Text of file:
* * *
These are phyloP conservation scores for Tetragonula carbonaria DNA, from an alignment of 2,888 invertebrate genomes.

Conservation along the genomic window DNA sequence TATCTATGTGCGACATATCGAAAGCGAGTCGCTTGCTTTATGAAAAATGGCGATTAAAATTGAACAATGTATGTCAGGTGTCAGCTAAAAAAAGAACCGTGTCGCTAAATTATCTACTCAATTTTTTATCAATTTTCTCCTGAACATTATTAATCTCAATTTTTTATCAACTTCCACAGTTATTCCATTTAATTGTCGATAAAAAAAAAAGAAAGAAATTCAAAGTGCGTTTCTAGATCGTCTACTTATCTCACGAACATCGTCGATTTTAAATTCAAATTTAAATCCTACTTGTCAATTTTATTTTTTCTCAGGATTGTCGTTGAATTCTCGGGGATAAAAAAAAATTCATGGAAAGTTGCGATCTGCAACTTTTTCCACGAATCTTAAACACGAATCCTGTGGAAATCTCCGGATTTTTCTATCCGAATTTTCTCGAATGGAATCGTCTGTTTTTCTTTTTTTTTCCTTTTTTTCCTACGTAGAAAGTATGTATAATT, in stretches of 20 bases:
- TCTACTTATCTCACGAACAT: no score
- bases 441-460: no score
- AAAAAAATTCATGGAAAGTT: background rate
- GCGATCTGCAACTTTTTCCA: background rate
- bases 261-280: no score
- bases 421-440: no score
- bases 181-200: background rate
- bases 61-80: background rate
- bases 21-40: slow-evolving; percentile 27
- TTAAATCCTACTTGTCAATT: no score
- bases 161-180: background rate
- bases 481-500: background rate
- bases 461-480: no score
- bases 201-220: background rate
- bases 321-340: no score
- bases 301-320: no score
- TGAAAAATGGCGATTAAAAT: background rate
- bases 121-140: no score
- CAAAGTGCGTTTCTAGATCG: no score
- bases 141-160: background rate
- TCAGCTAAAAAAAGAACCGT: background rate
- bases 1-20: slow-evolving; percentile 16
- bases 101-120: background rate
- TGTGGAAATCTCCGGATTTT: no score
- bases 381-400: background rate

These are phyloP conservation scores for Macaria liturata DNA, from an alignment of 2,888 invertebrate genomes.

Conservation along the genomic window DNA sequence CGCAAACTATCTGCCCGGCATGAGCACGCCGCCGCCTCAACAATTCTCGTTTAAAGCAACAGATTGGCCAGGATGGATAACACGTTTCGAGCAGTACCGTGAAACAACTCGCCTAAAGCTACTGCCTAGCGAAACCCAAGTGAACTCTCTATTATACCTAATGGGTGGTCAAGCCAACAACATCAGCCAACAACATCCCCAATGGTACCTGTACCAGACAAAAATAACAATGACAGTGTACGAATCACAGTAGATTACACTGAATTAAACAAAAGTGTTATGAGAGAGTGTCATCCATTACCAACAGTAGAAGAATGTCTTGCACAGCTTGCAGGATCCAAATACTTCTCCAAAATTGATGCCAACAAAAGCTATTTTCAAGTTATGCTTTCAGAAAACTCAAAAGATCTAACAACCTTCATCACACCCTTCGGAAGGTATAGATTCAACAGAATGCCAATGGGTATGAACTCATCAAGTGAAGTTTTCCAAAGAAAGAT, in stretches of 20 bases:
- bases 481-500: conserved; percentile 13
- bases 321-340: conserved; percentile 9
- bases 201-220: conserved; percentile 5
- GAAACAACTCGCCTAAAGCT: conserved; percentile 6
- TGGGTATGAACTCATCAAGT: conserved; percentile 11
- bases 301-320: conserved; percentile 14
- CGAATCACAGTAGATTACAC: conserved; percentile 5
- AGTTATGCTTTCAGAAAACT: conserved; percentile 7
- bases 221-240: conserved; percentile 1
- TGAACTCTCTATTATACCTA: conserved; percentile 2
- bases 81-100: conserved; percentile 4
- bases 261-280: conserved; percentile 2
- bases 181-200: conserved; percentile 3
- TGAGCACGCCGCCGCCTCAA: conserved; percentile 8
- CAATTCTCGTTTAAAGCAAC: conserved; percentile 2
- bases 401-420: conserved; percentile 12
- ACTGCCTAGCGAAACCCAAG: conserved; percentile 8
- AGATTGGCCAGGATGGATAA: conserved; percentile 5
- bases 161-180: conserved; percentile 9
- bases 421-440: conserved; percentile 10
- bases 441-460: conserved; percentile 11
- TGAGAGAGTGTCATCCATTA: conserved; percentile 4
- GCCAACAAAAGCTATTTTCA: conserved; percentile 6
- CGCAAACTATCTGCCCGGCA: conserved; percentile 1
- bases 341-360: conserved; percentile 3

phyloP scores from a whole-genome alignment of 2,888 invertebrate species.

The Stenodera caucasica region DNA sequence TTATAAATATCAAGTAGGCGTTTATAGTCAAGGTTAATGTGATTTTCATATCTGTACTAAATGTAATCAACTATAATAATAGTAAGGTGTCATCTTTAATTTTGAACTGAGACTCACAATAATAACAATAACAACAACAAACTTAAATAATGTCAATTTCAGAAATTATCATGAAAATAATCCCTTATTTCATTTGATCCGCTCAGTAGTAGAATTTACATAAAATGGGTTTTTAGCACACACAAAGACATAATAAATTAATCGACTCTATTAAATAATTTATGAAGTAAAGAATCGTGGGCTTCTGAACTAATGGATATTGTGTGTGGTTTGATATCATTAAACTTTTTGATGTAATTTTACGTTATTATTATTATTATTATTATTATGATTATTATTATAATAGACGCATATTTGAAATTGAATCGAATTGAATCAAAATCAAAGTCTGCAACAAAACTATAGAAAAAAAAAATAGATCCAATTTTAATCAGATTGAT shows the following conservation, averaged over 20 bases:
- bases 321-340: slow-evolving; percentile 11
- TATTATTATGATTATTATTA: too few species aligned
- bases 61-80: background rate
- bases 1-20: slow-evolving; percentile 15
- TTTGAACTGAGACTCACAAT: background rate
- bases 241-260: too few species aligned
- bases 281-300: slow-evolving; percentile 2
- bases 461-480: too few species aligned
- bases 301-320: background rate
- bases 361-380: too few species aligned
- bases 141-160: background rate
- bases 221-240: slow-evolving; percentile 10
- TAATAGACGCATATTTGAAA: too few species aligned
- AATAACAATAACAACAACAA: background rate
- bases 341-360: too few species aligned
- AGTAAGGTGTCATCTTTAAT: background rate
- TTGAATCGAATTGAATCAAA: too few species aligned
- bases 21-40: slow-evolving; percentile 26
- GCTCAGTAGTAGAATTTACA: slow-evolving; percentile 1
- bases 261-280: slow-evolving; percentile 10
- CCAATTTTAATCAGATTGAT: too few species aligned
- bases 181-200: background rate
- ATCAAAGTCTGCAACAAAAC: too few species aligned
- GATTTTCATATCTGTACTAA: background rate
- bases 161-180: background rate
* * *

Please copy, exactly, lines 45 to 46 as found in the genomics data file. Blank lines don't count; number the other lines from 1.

- bases 401-420: conserved; percentile 12
- ACTGCCTAGCGAAACCCAAG: conserved; percentile 8